New methods in fashion and clothing design

Aalto Fashion’s New Construction Methods exhibition presents creative approaches and experiments in fashion and clothes design and manufacture in Dipoli in April.
Muodin New Construction Methods -näyttely Dipolissa. Kuva: Mikko Raskinen
Hanna Herva's and Sofia Ilmonen's clothes at the New Construction Methods exhibition at Dipoli. Photo: Mikko Raskinen

The starting point of all designs presented in the exhibition has been to solve a problem related to the garment’s structure or manufacturing process in a new way. The exhibited work highlights how problem solving can be approached in different ways during the phase of creative planning.

‘The exhibition makes the creative process of clothing design visible. Designers have developed new approaches that can influence the shape and structure of clothes,’ says exhibition curator, Professor in Fashion Design Pirjo Hirvonen from Aalto University. ‘Clothes, and especially fashion, are often only evaluated from the outside. It is important to bring to light processes and methods that can lead to new and innovative solutions. Designers can make a lot of choices affecting, for example, the functional characteristics of clothing, its reuse, customisation or material loss.’ 

The exhibition displays a garment construction kit associated with Matti Liimatainen's doctoral work, Eveliina Ronkainen's master's thesis work and the prototypes created in the Innovative Fashion Designmaster’s course. One example of a bachelor’s diploma project is also included.

Matti Liimataisen Self-Assembly New Construction Methods -näyttelyssä. Kuva: Mikko Raskinen
Matti Liimatainen's Self-Assembly. Photo: Mikko Raskinen

Self-assembly / Matti Liimatainen

Self-assembly is a clothing brand that produces ready-to-assemble garment construction kits. All S-A products have been manufactured by using a special type of seam, which allows allows them to be assembled by hand, completely without machines or tools. Furthermore, the assembly does not require any prior skills or competence of the garment construction: all work phases are explained in the accompanying assembly manual. The pieces can also be easily removed from each other, so the products can be disassembled and reassembled, for example, mixed together in new colour combinations. In January 2019, Self-Assembly participated in the Mona Foma festival in Tasmania, Australia.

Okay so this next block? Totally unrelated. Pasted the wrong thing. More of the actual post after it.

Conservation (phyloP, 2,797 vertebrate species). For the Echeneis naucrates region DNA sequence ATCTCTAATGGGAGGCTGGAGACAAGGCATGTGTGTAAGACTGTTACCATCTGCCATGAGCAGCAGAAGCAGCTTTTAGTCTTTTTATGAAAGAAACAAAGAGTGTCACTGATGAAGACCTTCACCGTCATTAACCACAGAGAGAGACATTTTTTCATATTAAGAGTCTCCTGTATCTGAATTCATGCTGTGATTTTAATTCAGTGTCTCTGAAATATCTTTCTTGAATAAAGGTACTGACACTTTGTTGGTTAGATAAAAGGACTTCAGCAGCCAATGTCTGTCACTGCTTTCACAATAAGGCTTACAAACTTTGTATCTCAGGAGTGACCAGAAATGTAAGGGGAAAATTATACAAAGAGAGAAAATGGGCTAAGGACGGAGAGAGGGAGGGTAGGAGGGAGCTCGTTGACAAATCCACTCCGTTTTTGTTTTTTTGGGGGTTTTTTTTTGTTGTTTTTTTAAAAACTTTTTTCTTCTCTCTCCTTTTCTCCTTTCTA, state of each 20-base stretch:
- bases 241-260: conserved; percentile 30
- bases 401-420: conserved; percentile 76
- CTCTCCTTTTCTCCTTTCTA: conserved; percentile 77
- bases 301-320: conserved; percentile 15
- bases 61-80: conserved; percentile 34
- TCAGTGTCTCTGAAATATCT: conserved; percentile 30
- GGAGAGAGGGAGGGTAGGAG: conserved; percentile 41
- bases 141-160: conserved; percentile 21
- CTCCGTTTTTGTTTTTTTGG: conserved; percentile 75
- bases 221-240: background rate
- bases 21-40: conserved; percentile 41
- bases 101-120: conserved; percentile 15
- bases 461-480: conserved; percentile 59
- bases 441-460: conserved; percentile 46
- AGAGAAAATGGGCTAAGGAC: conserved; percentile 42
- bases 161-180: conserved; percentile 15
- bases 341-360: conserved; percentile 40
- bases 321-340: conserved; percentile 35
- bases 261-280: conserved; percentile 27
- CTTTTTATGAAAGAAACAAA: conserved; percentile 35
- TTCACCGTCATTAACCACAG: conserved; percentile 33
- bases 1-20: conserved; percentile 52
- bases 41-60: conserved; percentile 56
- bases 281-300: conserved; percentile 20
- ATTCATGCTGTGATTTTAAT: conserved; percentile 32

Energising: a garment as a source of vitality / Eveliina Ronkainen

Busy everyday life can be exhausting. This Master of Arts thesis project examines how to increase the user's vitality and energy through clothing and textiles. In addition to colour, light and light electronics, FIR (far infrared) and compression textiles have been studied to positively simulate the user. The women's clothing range has been knitted at the Aalto University knitting studio in Otaniemi and the Santoni Shanghai Knitting factory in China.

Weaving material directly into the shape of the patterns / Natalie Ahonen

The most important element in the project was the ecological producing method. The project started from an idea of creating material directly into a pattern, in which case material consumption would be based on the actual product, and wastage would not occur. The aim was to utilise and respect one of the traditional craftsmanship techniques of weaving, which gives possibility to do almost any kind of shapes. The project was inspired by vintage Finnish ragrugs and their visual effect expressed garments.

Square Folding / Sofia Ilmonen

This technique focuses on minimising fabric cutting waste by using angular shapes that fit on the entire width of the fabric. All patterns are squares and the shape of the garment is created by folding and draping the fabric in different ways. Instead of sewing, the pieces are attached to each other by button and loop mechanism which allow for the clothes to be modified to the desired fit or length by changing the position of the buttons. The garment consists of four square pieces.

Tent / Hanna Herva

My theme is associated with the body and our experience of it through body movement and nature experiences. With the help of clothing, I try to eliminate the prejudice related to the aesthetics of outdoor clothing, and the difficulty of carrying stuff around. My aim is to create a garment free from the stigma of sports clothing, which can be both worn and used as a tent. I approach the task primarily from the perspective of fashion, separating it from other previously designed, adaptable tent clothes. The main focus is on the material I have selected: lining removed from old jackets.

Heini-Maria Hynynen: Valotakki
Heini-Maria Hynysen Valotakki. Kuva: Mikko Raskinen

Light jacket /Heini-Maria Hynynen

Light jacket is inspired by Depeche Mode’s Barrel of a Gun music video. The idea was to create a garment that changes its colour and pattern. The jacket consists of 600 independently functioning LED lights that move and change colour. The material is hand-painted and glittered wool. The LED light jacket was created in the Wearable electronics and fashioncourse. The jacket was part of Hynynen's bachelor's diploma and it has been exhibited, for example, at the Bozar Center in Brussels.

Exhibition design: Matti Liimatainen

Exhibition curator: Pirjo Hirvonen

Graphic design: Joosung Kang

Aalto betaspace, an exhibition venue for students at the School of Arts, Design and Architecture / photo by Julia Weckman.

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